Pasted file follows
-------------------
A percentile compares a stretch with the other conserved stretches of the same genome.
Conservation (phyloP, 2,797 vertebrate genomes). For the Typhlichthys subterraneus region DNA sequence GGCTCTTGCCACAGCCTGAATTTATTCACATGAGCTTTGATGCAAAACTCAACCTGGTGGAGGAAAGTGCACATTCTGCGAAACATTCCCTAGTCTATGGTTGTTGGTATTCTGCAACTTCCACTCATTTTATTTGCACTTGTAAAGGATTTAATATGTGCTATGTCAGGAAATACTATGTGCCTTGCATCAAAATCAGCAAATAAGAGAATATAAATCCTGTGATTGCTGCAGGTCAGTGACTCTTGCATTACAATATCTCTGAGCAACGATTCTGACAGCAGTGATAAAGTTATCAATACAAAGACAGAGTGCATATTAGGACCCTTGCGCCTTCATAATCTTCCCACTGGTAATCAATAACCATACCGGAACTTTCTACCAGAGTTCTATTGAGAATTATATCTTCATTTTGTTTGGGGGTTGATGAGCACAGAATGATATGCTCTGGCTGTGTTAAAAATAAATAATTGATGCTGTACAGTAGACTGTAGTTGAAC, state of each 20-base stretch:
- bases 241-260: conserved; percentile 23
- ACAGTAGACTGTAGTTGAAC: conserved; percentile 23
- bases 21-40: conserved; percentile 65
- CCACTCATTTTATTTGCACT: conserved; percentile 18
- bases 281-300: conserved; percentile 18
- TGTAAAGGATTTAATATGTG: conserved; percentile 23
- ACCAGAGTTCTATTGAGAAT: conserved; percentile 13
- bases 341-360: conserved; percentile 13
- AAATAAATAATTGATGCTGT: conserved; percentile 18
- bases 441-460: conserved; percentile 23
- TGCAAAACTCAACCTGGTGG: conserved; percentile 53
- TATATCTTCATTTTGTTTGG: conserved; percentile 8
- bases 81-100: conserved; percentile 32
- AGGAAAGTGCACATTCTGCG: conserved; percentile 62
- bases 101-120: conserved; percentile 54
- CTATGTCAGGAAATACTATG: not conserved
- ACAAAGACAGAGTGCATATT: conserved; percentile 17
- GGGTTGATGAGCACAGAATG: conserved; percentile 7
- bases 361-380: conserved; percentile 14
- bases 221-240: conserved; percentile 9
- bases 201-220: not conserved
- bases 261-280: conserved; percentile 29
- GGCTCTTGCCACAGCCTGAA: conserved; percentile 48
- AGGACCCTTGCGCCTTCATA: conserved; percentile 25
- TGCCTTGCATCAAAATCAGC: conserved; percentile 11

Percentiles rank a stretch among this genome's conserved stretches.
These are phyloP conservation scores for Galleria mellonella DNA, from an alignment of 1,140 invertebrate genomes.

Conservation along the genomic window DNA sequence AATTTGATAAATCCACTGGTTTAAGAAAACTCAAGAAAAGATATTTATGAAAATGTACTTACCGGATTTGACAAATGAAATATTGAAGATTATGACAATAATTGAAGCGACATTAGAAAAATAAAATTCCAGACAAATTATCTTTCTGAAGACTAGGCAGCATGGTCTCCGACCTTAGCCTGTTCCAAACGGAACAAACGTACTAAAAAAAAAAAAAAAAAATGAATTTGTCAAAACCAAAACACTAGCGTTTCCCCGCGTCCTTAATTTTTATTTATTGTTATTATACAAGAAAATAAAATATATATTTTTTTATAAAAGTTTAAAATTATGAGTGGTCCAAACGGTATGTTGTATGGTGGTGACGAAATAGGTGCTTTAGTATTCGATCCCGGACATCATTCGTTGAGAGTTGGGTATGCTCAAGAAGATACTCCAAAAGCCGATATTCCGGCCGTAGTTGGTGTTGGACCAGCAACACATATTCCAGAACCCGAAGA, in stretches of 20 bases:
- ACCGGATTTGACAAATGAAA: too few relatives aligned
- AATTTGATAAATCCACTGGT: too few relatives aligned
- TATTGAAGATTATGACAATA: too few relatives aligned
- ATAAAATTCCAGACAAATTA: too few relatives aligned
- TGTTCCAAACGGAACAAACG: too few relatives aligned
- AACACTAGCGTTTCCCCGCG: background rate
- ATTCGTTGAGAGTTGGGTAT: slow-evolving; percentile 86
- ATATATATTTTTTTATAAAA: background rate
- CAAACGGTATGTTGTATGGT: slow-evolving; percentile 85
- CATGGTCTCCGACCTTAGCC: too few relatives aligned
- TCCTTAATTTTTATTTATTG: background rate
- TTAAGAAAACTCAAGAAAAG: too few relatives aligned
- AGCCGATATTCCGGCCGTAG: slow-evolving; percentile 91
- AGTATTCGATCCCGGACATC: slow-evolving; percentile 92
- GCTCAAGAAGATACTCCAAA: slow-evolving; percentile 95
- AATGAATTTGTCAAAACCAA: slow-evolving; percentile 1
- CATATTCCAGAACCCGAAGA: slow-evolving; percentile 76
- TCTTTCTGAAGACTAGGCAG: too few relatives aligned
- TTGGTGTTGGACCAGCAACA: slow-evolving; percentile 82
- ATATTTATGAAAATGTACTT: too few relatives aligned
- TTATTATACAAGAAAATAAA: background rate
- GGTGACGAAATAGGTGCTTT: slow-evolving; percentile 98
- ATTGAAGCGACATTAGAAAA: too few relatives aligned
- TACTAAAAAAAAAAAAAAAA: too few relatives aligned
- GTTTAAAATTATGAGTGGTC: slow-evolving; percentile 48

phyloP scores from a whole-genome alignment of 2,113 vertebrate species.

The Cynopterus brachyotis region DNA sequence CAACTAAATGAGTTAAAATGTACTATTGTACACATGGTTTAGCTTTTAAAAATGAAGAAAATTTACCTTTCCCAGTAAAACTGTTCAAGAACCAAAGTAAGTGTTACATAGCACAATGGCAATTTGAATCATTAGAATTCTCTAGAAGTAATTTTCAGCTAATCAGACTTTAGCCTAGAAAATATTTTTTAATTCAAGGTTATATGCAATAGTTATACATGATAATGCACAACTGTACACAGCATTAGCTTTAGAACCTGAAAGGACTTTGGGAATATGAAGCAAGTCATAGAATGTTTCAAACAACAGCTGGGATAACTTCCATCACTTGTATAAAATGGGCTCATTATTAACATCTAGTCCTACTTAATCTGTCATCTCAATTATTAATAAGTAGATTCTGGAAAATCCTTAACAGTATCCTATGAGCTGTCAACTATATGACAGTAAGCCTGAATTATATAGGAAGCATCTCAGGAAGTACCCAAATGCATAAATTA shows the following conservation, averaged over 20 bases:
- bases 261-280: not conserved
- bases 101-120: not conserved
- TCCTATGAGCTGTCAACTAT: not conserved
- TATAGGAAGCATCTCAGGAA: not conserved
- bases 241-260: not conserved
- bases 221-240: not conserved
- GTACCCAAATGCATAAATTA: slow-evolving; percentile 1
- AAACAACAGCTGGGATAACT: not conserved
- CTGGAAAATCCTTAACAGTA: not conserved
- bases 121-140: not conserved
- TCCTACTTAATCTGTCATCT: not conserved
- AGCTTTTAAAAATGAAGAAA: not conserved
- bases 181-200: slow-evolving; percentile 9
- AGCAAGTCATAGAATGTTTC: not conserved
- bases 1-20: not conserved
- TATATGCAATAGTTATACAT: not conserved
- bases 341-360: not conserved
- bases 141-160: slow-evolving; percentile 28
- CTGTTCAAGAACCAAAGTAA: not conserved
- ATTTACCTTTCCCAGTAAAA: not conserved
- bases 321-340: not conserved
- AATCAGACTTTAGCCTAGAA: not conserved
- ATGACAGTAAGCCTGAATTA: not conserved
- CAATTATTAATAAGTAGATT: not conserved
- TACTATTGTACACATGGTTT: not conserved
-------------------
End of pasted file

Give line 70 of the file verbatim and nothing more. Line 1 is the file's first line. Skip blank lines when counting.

- bases 181-200: slow-evolving; percentile 9